I picked up a stow-away in Frederick. He'd ride with me all the way to Omaha. I bet when he bragged to the Nebraska flies, he didn't tell them he had help flying there.
In the summer-time, we get mostly big, puffy cumulus clouds. When flying through these, you're continually in and out of the clouds. When in between, the view is pretty spectacular, like flying through enormous canyons.
The clouds have very definite edges, and when approaching one, it feels like you're about to fly into something, expecting to feel a big "bump" as you crash into it, but you end up just whooshing right through. If you fly right along the edge of a cloud, you can dip one wing in the cloud while you're still in the clear.
By Illinois, the storms started to subside and the skies started to clear. As predicted, the landing at my fuel stop in Peru, Illinois was under clear skies, and I could now say I've flown all the way to Peru. This was a very small airport, and I suspected I was the only one who didn't know everybody else's name. I was soon off again, headed towards Iowa.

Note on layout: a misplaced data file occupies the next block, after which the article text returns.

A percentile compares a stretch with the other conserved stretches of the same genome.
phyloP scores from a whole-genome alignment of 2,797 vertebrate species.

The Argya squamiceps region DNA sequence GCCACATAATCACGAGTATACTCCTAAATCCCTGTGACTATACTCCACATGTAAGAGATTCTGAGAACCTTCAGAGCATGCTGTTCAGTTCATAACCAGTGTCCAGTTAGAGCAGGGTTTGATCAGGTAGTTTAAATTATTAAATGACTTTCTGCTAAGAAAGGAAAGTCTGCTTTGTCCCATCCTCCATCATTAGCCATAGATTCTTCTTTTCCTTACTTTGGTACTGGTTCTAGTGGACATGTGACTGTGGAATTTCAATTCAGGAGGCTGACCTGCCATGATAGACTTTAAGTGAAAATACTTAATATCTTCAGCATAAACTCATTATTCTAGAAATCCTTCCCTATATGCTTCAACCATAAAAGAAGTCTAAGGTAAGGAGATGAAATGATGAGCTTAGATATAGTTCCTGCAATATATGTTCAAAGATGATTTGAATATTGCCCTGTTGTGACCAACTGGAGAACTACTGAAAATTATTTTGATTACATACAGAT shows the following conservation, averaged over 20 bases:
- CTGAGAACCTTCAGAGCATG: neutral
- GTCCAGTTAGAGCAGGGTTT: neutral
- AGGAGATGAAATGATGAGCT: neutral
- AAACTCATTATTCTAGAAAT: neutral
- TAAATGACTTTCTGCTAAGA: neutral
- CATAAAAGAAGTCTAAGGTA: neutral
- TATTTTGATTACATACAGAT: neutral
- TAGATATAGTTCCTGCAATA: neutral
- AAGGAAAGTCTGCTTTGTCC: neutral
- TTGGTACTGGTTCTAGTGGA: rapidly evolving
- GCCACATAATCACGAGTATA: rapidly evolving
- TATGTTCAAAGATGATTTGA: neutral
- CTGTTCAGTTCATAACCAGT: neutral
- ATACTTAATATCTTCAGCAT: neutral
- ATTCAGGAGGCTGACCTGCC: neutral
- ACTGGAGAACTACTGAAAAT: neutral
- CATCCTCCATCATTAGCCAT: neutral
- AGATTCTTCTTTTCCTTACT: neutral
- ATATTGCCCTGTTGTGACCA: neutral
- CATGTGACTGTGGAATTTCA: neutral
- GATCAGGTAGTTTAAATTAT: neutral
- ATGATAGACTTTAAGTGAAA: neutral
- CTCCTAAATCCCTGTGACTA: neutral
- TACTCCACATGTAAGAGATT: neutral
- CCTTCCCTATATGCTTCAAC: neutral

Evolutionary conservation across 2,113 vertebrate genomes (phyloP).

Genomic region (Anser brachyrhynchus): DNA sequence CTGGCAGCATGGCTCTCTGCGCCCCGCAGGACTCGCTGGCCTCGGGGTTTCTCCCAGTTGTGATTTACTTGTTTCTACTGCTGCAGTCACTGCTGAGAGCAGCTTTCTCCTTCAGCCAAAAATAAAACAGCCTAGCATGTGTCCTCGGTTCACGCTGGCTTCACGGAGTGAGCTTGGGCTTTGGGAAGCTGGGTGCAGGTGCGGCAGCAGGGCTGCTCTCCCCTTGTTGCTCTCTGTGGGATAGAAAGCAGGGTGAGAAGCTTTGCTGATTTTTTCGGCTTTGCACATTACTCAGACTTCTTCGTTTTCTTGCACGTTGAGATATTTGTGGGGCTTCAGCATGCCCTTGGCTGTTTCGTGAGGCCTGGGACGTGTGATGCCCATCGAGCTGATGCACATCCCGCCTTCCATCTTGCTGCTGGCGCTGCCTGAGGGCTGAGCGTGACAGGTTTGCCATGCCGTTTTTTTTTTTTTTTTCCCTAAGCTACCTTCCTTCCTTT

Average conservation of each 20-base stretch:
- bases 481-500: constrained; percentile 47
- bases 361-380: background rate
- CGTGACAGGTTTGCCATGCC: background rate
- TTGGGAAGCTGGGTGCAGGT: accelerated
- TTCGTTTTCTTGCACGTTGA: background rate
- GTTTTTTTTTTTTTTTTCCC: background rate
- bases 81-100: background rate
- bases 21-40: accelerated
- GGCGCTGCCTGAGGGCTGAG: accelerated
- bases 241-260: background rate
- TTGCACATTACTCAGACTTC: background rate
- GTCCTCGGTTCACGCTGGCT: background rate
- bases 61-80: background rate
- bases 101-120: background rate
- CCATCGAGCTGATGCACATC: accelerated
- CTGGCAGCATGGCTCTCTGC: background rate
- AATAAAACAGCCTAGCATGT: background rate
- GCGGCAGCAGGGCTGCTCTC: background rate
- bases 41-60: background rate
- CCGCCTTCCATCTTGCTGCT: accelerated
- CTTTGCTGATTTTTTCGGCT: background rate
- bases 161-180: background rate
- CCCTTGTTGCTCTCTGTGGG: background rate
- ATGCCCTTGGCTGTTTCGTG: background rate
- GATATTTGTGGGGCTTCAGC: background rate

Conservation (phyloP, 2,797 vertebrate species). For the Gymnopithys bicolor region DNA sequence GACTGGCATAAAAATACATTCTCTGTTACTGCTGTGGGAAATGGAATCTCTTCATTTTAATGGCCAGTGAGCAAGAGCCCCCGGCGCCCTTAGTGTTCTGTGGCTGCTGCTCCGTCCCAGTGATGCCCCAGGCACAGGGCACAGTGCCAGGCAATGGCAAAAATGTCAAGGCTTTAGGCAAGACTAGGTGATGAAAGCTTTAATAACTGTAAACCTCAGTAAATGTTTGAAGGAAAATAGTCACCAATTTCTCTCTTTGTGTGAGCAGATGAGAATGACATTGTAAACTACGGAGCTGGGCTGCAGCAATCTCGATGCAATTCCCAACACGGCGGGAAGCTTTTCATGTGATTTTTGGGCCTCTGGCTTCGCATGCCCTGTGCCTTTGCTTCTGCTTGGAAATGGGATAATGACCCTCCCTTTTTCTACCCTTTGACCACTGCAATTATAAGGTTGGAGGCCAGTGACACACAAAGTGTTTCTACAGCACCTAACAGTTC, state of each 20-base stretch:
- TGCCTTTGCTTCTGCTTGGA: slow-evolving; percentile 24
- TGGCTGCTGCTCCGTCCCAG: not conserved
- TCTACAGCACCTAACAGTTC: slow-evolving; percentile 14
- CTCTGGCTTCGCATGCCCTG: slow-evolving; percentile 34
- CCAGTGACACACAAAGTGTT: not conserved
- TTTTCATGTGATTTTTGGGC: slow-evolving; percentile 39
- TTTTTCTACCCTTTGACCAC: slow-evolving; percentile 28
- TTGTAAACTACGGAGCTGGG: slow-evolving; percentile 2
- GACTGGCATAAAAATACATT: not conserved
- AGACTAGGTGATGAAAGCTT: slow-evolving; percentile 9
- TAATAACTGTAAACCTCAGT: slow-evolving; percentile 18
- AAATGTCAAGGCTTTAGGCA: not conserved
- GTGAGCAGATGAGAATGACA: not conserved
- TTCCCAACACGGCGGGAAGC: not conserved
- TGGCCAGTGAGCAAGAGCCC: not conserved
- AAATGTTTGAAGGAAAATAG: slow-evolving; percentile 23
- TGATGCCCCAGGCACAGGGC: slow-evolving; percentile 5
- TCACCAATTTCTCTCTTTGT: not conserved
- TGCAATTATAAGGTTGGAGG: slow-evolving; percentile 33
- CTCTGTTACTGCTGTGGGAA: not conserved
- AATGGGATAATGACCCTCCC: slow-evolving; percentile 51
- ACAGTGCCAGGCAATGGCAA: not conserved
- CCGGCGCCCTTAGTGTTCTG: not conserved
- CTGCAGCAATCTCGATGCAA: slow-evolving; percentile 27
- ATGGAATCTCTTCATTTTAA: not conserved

Flying over Iowa, it was starting to get late, and I needed to start thinking about where I was going to call it a night. The skies were clear where I was, but there were some BIG thunderstorms prowling the area, and as night fell they were lighting up the sky in the distance like fireworks, so I decided to stop in Omaha, NE, safely short of the oncoming storms. Omaha's Eppley Airfield is what's called a "Class C" airport, which is typical of the "big airport" at small cities, places where little planes mix it up with bizjets and the occasional airliner. Eppley is pretty close to downtown, tucked in a bend of the Missouri River, and picking out the airport's runway lights from all the surrounding street lights at night was a bit of a challenge, but I managed to land on the right runway, going the right way, and without causing too much commotion. Even more impressively, I successfully negotiated the "hard part", which is taxiing on the ground at night through a sea of blue lights to find a parking spot, all without ever rolling off into the river. The plane was securely tied down well before the approaching storms barreled through.